Curbing Corrosion Costs

Aug. 15, 2002

You do not have to be a corrosion control specialist to know that corrosion can eat away not only a company's equipment, but its profits as well. However, who would guess that the annual direct cost of corrosion to the U.S. economy is as significant as $276 billion per year? This figure certainly raised my eyebrows.

A new study, The United States Cost of Corrosion Study, conducted by CC Technologies Laboratories Inc. with support from the U.S. Federal Highway Administration and NACE International,"The Corrosion Society, identifies the direct cost of corrosion in five major sectors of the U.S. economy. Although the utilities market is responsible for the largest direct cost ," at nearly 35 percent ," the chemical industry also plays a major part in the enormous total.

The study estimates that chemical, petrochemical and pharmaceutical producers total $1.7 billion per year in direct corrosion costs, or 8 percent of capital expenditures. This figure does not include corrosion costs related to operation and maintenance.

But, the study goes beyond just pointing fingers at the major corrosion suspects; it also provides recommendations for improvement, and for a good reason. Implementation of state-of-the-art corrosion management practices could save 25 percent to 30 percent of the total cost to U.S. industries ," or $70 billion to $80 billion ," each year.

Several preventive strategies are offered in the report. They include increasing awareness of significant corrosion costs and potential cost savings; changing the misconception that nothing can be done about corrosion; and changing policies, regulations, standards and management practices to increase cost savings through sound corrosion management. Other strategies include improving education and training of staff in the recognition of corrosion control; implementing advanced design practices for better corrosion management; developing advanced life prediction and performance assessment methods; and improving corrosion technology through research, development and implementation.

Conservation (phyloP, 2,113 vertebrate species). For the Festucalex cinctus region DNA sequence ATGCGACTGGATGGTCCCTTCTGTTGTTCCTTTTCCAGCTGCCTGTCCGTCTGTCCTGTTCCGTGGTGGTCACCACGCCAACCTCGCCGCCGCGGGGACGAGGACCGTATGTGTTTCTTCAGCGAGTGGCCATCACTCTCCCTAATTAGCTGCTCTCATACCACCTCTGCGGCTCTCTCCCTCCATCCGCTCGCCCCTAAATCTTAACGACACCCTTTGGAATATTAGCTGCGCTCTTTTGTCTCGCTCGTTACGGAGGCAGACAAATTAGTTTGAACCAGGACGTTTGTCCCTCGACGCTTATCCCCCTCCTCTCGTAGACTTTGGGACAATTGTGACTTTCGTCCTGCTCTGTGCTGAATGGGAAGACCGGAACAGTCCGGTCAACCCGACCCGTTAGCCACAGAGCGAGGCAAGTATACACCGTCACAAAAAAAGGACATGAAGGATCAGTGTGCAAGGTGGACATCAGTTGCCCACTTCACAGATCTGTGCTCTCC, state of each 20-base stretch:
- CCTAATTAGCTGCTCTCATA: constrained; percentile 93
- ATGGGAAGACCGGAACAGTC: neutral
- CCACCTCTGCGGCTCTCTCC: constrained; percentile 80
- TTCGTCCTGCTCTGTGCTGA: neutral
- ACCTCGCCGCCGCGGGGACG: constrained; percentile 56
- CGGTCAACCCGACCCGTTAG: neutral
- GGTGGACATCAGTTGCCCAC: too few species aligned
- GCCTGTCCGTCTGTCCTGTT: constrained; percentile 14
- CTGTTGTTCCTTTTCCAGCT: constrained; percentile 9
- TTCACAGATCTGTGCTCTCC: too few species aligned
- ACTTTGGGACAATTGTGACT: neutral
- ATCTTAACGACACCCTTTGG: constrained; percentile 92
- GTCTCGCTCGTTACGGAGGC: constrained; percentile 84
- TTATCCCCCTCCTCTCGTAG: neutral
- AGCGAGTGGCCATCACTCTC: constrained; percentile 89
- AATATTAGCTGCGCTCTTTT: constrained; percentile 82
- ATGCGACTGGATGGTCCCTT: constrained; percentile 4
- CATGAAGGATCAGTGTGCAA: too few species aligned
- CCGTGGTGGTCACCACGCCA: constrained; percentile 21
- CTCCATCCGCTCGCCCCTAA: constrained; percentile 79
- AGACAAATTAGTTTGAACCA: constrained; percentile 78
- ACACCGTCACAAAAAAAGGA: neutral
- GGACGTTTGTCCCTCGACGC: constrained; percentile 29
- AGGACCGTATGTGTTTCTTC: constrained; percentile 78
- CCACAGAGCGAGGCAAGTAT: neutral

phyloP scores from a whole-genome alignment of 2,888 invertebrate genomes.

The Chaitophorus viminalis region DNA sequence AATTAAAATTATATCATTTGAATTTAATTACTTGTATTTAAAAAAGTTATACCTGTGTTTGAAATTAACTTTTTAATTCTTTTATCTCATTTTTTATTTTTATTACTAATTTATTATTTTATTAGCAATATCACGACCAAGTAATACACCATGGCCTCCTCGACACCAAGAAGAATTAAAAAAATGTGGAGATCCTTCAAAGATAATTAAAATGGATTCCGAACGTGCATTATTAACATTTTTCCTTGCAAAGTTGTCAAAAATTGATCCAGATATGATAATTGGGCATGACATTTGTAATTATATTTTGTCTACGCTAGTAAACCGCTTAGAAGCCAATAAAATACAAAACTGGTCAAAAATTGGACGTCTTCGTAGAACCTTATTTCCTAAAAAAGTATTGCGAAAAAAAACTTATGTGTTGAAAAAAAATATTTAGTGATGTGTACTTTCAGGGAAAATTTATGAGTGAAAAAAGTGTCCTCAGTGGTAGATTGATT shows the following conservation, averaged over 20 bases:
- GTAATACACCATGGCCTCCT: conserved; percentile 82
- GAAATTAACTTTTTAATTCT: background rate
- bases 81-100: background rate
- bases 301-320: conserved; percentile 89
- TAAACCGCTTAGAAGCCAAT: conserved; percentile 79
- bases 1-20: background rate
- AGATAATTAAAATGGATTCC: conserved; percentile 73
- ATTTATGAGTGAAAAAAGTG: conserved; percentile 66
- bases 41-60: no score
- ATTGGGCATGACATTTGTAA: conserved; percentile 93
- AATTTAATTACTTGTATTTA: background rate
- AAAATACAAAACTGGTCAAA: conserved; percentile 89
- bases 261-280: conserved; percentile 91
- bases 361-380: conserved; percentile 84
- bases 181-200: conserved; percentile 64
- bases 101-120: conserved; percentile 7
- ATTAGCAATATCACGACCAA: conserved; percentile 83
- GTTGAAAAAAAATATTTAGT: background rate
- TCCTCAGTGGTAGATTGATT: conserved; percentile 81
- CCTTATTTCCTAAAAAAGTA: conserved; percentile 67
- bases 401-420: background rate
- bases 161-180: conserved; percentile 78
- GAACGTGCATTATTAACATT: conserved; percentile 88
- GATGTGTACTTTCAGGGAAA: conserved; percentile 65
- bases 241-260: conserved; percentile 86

These strategies seem fairly straightforward, but their implementation could prove challenging. The study calls on the active involvement of a larger constituency composed of the primary stakeholders, government and industry leaders, the general public and consumers to work together to advance corrosion management.

Managing the cost of corrosion is a big job that must be tackled every day. The study makes it clear that no one person or plant can do it all alone. Take a look at your plant's current corrosion practices. Are you satisfied with the results? What can be improved? Are you willing to become an active participant in the improvement process?

Nevenka Jevtic

Associate Editor

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